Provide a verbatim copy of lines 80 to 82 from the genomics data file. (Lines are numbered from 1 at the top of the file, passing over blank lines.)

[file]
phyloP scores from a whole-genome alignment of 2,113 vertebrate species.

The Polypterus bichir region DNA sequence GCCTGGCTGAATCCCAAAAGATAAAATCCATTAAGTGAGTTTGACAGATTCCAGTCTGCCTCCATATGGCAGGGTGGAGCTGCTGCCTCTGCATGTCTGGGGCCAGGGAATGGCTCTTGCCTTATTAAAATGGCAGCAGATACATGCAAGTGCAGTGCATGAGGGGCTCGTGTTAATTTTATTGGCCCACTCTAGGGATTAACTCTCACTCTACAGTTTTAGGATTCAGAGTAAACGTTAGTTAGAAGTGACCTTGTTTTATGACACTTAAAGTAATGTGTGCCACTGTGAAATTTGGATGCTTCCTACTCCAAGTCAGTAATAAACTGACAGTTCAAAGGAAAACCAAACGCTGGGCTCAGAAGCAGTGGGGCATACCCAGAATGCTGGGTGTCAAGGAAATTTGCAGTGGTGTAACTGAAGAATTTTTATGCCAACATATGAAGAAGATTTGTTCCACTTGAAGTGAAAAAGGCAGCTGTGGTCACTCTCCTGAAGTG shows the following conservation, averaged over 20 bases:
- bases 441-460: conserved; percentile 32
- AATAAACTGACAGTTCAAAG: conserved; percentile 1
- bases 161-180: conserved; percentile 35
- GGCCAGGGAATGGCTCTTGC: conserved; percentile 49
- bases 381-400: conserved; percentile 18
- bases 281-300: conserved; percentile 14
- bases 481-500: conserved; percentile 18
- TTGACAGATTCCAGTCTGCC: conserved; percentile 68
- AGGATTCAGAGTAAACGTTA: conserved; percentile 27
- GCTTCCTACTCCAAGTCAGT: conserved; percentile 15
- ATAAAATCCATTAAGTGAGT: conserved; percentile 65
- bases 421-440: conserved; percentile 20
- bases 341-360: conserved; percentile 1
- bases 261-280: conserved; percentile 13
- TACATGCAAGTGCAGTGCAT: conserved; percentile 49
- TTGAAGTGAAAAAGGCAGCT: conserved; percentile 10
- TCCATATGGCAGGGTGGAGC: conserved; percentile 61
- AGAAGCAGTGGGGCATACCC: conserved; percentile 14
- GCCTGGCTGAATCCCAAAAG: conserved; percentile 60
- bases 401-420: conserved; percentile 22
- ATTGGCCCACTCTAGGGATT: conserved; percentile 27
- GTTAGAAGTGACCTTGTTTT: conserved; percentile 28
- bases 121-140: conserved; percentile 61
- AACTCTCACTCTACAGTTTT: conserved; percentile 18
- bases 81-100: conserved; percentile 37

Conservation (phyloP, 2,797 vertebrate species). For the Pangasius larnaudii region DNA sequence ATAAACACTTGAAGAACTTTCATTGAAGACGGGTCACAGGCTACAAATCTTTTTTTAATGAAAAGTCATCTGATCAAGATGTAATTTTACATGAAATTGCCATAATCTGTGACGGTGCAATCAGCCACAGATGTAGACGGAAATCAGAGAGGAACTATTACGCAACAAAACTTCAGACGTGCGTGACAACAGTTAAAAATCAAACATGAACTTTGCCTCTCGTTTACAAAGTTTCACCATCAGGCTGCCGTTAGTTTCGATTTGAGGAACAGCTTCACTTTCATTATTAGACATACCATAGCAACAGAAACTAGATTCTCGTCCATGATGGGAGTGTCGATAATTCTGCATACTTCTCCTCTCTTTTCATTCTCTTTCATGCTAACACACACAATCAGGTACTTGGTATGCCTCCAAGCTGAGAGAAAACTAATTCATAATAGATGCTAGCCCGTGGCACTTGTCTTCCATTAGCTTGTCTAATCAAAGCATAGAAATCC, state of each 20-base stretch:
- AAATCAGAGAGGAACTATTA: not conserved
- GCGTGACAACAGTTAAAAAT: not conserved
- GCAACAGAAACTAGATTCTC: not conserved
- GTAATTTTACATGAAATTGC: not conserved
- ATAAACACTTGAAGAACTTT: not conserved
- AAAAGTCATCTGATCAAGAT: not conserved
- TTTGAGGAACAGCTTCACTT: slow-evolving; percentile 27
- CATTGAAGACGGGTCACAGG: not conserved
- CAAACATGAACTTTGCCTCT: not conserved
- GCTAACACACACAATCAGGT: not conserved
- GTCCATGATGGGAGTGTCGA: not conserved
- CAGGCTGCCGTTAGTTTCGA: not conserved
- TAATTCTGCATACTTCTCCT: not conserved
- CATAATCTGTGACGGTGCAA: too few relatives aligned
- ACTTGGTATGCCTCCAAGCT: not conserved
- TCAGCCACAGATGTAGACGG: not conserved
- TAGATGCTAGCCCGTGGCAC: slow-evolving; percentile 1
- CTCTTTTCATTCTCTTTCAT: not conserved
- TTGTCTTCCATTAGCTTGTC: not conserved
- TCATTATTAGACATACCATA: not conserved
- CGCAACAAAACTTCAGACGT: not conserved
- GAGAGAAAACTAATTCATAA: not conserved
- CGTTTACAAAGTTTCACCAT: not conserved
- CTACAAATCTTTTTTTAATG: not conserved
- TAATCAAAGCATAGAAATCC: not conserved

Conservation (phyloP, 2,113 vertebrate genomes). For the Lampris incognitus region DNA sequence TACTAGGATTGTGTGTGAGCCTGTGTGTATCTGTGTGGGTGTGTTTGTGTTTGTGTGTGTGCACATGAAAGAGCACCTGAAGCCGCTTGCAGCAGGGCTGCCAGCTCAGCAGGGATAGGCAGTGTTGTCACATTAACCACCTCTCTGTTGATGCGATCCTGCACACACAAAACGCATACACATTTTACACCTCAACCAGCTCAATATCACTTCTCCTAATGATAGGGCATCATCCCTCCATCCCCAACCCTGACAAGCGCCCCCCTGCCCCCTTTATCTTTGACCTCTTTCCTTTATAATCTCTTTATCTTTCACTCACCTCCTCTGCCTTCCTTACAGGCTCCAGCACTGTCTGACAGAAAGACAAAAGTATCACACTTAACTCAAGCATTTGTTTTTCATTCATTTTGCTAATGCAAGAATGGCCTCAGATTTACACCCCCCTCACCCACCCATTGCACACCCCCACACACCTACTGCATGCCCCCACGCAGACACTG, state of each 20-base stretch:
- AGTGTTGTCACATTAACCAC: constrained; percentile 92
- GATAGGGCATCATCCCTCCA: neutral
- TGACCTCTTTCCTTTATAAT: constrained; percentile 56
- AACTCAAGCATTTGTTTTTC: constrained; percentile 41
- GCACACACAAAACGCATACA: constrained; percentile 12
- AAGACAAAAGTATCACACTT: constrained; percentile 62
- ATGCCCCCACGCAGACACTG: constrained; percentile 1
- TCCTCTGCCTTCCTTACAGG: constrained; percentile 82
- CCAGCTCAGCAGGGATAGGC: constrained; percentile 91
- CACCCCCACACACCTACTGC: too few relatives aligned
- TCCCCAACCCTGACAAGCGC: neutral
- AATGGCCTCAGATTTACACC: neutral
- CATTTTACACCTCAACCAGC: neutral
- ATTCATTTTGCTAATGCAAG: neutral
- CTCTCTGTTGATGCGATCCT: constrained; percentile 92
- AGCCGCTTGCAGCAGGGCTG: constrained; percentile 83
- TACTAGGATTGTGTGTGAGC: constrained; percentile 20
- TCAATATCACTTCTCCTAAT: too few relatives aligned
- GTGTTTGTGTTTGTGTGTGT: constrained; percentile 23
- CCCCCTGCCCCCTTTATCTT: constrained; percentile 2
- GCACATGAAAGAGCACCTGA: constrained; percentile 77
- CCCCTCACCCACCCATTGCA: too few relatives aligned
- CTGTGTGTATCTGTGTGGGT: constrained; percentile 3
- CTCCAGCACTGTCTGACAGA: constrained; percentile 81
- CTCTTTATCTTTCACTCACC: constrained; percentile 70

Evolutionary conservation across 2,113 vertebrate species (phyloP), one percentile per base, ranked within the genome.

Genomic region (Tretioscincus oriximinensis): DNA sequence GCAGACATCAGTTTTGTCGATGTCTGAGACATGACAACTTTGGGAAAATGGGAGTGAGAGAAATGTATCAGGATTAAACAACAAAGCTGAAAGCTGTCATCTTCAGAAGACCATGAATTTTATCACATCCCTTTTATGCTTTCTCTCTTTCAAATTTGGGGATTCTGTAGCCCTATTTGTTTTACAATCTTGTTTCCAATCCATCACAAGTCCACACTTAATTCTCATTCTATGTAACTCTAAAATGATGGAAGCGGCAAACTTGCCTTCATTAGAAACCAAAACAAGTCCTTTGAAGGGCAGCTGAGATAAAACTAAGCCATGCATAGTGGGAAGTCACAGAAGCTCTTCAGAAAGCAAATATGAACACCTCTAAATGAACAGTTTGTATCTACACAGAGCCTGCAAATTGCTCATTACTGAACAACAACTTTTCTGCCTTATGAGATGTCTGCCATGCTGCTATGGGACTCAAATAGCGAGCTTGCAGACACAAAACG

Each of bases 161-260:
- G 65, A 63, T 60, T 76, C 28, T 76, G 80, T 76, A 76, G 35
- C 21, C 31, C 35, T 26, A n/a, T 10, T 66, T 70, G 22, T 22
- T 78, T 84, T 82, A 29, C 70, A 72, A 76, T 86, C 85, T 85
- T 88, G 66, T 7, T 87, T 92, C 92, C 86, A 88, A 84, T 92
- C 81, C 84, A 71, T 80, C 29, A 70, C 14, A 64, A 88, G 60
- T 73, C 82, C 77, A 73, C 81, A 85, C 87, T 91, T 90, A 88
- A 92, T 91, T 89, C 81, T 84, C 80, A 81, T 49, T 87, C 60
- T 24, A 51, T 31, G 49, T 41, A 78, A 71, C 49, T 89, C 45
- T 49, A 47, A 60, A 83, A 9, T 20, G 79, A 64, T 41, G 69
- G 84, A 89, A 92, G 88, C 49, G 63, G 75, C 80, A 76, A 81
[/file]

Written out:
Evolutionary conservation across 2,113 vertebrate species (phyloP), one percentile per base, ranked within the genome.

Genomic region (Tretioscincus oriximinensis): DNA sequence GCAGACATCAGTTTTGTCGATGTCTGAGACATGACAACTTTGGGAAAATGGGAGTGAGAGAAATGTATCAGGATTAAACAACAAAGCTGAAAGCTGTCATCTTCAGAAGACCATGAATTTTATCACATCCCTTTTATGCTTTCTCTCTTTCAAATTTGGGGATTCTGTAGCCCTATTTGTTTTACAATCTTGTTTCCAATCCATCACAAGTCCACACTTAATTCTCATTCTATGTAACTCTAAAATGATGGAAGCGGCAAACTTGCCTTCATTAGAAACCAAAACAAGTCCTTTGAAGGGCAGCTGAGATAAAACTAAGCCATGCATAGTGGGAAGTCACAGAAGCTCTTCAGAAAGCAAATATGAACACCTCTAAATGAACAGTTTGTATCTACACAGAGCCTGCAAATTGCTCATTACTGAACAACAACTTTTCTGCCTTATGAGATGTCTGCCATGCTGCTATGGGACTCAAATAGCGAGCTTGCAGACACAAAACG

Each of bases 161-260: